Learn the rules, then break them.
That’s how to excel in the not-so-delicate art of the investigative interview, according to Julian Sher, a producer of the CBC’s The Fifth Estate.
Investigative journalists have their strengths: battling with officials for public records, digging through documents, analyzing Excel spreadsheets. But navigating tough interviews? Well, that can be tricky.
Sher shared his tips at the 2016 IRE Conference in New Orleans. Interviewing is not only about doing your research, he said. That’s important. But reporters must strategize too.
First, identify what type of interview you’re about to have. Sher identified three different categories:
- Are you going in to gather information? Those questions are straightforward: “When did you first learn that your daughter was killed in the car accident?&
- Is the driving factor of the interview emotion? Here’s an example of a question from this type of interview: “What did her loss mean to you?
- And then there’s the accountability interview. “How guilty did you feel that you were drunk behind the wheel in the crash that killed her?
Once you decide what type of interview you’re walking into, you can better strategize your approach and your questions.
Next, keep in mind the Four C’s.
Good interviews should follow the same rules as good storytelling, Sher told attendees. Remember these four elements: character, context, conflict and conclusion.
You need a character, and luckily, you’ve got one right in front of you: your interviewee. But you should also think about what part in the story your character should play. Is she the hero or the villain?
Add context to the interview. Why should readers or viewers care about your story? The conflict is the tension, the problem, the guts of your story. And a great conclusion will stick with readers long after they finish watching or reading your interview.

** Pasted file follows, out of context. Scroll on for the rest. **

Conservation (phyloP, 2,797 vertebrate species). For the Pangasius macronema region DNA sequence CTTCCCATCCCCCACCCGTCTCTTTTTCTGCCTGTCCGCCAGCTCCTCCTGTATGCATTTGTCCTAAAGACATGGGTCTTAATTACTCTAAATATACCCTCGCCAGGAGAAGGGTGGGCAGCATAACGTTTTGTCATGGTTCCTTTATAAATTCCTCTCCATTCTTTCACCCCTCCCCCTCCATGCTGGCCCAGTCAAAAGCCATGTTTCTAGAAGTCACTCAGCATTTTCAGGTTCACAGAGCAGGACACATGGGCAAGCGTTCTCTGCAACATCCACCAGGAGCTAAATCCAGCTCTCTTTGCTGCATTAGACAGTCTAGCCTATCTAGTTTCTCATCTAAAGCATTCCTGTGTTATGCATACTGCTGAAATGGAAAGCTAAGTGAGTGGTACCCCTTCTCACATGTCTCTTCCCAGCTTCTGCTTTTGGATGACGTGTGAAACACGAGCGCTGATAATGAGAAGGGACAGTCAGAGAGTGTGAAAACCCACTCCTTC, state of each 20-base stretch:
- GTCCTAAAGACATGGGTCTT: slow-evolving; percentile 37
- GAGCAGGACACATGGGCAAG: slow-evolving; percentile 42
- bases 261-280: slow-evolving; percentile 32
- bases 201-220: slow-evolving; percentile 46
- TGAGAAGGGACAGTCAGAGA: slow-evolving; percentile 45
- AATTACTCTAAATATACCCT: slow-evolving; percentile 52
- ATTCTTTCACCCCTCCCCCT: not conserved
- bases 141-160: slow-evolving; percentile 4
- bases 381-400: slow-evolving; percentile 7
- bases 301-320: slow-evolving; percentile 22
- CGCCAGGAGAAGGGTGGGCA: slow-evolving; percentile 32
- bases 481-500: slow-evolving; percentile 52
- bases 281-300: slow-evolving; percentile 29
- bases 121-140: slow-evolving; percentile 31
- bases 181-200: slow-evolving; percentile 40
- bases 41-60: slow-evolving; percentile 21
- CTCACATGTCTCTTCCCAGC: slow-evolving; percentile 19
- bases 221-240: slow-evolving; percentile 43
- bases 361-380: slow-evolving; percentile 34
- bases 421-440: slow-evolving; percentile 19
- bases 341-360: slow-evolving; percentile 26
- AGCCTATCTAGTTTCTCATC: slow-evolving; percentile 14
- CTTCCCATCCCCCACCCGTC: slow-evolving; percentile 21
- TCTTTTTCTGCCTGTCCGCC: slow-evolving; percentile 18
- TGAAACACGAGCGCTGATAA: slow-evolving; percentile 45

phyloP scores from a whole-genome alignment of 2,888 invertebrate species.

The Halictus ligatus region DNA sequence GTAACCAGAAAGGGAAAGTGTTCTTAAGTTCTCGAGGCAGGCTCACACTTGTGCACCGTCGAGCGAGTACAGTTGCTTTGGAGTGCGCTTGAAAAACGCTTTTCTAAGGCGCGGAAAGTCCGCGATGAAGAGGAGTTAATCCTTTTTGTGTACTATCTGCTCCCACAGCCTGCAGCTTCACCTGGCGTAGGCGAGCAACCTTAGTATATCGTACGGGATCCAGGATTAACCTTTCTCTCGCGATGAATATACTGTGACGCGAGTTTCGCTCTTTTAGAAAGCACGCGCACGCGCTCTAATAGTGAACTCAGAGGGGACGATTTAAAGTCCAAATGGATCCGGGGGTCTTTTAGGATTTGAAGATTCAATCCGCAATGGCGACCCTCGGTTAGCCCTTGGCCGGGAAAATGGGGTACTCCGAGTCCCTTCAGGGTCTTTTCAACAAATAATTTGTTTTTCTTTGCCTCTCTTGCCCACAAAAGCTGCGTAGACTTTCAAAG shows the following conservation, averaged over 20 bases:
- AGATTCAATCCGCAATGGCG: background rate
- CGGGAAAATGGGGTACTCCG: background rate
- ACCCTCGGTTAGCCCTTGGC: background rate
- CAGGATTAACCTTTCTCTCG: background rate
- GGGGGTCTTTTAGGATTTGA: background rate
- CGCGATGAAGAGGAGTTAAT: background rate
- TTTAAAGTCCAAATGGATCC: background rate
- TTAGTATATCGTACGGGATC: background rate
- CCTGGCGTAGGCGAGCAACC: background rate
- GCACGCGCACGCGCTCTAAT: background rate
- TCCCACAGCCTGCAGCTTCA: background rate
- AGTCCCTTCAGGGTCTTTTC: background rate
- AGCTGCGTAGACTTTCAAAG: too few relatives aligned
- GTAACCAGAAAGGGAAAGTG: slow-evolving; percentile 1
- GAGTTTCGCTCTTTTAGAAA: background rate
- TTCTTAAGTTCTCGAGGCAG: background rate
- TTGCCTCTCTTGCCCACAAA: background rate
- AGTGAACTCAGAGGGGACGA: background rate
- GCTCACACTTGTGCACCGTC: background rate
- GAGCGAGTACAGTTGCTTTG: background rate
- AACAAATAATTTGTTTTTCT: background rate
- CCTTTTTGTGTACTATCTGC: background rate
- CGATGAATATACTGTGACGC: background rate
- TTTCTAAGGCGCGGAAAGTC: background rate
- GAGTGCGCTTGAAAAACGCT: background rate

And while you’re at it, don’t forget Sher’s five rules of good interviews.
Ask open-ended questions. These questions have been engrained in your mind since Reporting 101, or maybe even your middle school reporting class: who, what, when, where, why, and how. Avoid yes or no questions.
- Don’t give people easy escape routes. In other words, if you want an answer to a tough question, your subject will probably try to avoid answering it. Don’t give him an out. Don’t ask a double-barreled question, which allows him to answer one part of your question but not the other. Avoid adding unneeded adjectives, phrases or facts that the interviewee can pick up on and run with (you know, instead of giving you a real answer).
- Basic is beautiful. Avoid loaded or controversial words, which can trigger emotional reactions instead of substantive responses.
- The worst question is not asking one. If you make a statement or let your opinion be known, that can easily turn the interview into a tiresome and repetitive debate.
- Listen, listen, listen. Again, this one may remind you of your first journalism instructor, but its importance cannot be overstated. Is your subject answering your question, or is she offering a tangential response? Is there some deeper meaning behind her words? Did she contradict herself? Listen, listen, listen. Sometimes the clues can be subtle.
But know when to break the rules.
For instance, yes or no questions have their strengths. In Oprah’s interview with Lance Armstrong, she asks, “Did you ever take banned substances to enhance your cycling performance?” Armstrong can only reply “yes,” and that one word resonates with viewers.
Or, consider using loaded words in specific situations: “Were you stupid or just corrupt?” is one of Sher’s examples. Another example involves repeating a quote from the subject: “You once said you were ‘an idiot.’ How are you an idiot?”
Finally, remember the bottom line: You get the answers you deserve. If you ask a stupid question, well, expect a stupid answer.
Want more? Check out Sher’s tipsheet here.
Kasia Kovacs is a master's student in investigative journalism at the University of Missouri. She is currently a summer fellow at the American Press Institute, and she is the editorial associate for the IRE Journal.